It seemed just like any other afternoon when James Belich stepped out for lunch and stopped by a convenience store.
Belich, a logistics manager in Charlotte, North Carolina, decided to go inside and buy himself a lottery ticket.
He scratched the ticket while still standing in the store, then stared speechless at the card in his hand: he had just won $10 million.
“When he got home, he was so shocked all he could do was hold the ticket up in front of my face,” his wife, Emily, told the North Carolina Education Lottery (NCEL).
“You never expect it. You think maybe you’ll win something, but not $10 million,” said Belich. “It’s unbelievable.”
“Our two boys are too young to really understand. Our oldest is five and he thinks we won $20,” Emily said.
Belich wanted to share the joy with those close to him—he called his brothers, his childhood best friend, and his uncle, before driving off to deliver the good news to his mother in person.
“You know, I’m one of four brothers, my mom was a single mom. We’re all really, really close. It’s important for me to share this win with them,” Belich said.
“When I told her, we both just cried.”
Belich had two choices of claiming his prize—he could either receive $500,000 a year for 20 years or a lump sum of $6 million. He chose the latter, taking home a total of $4,245,009 after taxes on May 21 from the NCEL headquarter in Raleigh.
The grand prize will help Belich make investments, pay the bills, and raise his sons, but no big changes are coming into their life otherwise, he said.
“We like where we live, it’s great to raise a family,” Belich said. “We may buy a few extra rounds for folks when we go out, but this prize will create a brighter future for our kids. That’s what’s important.
“It’s awesome, just a blessing,” he added.
Belich was the first person to win the top lottery prize of the game $300,000,000 Supreme Riches, launched in April, beating the odds of 1 in 3,210,000.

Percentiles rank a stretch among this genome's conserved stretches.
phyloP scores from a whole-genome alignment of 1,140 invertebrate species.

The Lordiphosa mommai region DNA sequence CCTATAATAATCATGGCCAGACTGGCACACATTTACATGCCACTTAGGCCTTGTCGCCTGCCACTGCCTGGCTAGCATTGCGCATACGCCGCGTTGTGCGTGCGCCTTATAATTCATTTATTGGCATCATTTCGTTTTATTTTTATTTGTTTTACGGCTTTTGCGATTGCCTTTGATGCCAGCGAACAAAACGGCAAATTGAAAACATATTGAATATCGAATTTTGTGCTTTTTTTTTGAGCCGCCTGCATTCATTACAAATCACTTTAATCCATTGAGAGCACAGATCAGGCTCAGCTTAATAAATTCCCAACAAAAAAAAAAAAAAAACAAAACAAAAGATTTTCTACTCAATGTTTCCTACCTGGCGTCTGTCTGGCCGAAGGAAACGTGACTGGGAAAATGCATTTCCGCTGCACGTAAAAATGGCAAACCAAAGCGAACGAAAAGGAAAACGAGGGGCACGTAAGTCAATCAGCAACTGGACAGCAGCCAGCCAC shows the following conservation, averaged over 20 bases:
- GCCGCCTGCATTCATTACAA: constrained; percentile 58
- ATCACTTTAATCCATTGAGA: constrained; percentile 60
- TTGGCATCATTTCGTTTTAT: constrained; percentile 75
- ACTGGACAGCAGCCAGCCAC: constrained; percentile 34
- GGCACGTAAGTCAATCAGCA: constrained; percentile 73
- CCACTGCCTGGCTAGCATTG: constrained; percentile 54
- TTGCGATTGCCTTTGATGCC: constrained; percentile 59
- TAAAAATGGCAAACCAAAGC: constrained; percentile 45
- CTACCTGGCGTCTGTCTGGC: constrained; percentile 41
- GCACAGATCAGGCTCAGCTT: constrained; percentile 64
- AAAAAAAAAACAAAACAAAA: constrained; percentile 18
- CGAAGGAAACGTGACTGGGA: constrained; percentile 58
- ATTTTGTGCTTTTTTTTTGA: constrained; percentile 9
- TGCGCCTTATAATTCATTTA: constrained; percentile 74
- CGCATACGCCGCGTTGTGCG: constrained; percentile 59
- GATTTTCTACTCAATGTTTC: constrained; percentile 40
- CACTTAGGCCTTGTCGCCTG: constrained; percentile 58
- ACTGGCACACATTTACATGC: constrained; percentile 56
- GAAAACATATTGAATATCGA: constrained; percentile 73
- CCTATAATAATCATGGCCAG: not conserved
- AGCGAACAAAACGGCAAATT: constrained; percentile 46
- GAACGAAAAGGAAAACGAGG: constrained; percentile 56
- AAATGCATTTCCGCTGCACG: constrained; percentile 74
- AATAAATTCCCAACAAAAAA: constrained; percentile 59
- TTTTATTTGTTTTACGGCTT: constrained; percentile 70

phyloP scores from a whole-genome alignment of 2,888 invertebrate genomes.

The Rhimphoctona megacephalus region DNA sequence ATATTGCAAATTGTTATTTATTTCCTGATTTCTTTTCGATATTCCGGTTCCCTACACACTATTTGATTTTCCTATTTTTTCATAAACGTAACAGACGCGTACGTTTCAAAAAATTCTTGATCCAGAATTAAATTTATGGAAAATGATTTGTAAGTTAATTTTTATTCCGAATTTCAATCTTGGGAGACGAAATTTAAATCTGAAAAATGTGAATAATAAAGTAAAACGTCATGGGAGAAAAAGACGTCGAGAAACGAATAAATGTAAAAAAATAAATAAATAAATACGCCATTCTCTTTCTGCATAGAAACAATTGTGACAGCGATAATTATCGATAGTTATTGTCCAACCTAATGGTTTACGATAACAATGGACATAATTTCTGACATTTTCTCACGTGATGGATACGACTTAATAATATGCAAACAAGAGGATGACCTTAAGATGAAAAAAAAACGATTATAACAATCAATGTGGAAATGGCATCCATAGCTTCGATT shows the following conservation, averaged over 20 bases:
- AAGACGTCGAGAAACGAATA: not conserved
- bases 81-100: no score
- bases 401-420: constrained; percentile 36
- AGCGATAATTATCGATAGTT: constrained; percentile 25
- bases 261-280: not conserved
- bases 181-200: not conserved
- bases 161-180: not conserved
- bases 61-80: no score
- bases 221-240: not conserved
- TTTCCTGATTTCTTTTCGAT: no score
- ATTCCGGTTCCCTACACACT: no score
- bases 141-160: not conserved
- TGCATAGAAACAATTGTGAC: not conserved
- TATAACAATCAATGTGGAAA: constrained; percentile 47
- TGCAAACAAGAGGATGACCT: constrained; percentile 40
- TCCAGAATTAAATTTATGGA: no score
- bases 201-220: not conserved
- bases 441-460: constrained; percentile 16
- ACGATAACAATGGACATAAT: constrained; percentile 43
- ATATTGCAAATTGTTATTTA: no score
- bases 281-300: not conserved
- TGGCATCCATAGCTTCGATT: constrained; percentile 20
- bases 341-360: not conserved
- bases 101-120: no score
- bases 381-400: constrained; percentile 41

Using Winnings to Help Others
A woman from Quebec, who recently won the lottery prize of $1,000 per week for the rest of her life, said that she wanted to spend the money to make others happy.
Rachel Lapierre, 55, purchased the ticket from Win for Life. She had quit her job as a nurse after winning the prize to dedicate her time on Le Book Humanitaire, a charitable organization she established to help those in need through social media.
“Money is money,” she told the BBC News in a video interview. “When you’re born you don’t have anything, and when you go, you go with nothing but your memories. You go with what you did here in life.”
Lapierre said her passion for helping others went back to over two decades ago, while she was working in the modeling industry.
Lapierre became Miss Quebec at 20 and had the opportunity to tour around Canada.
The publicity she earned became a gateway for Lapierre to open her own modeling school to support young women who wish to have a career in modeling, from where she began a lifelong journey of volunteering, traveling to India, Haiti, and Senegal, and later start a nonprofit of her own.
“I realized that giving pleasure made me happy and that doing good deeds fed me,” she told The Daily Mirror.
“I think happiness comes from the heart. It’s nice to have a new home or car,” she said. “It can be really fun, but you don’t need that to be happy.”
NTD reporter Paula Liu contributed to this report.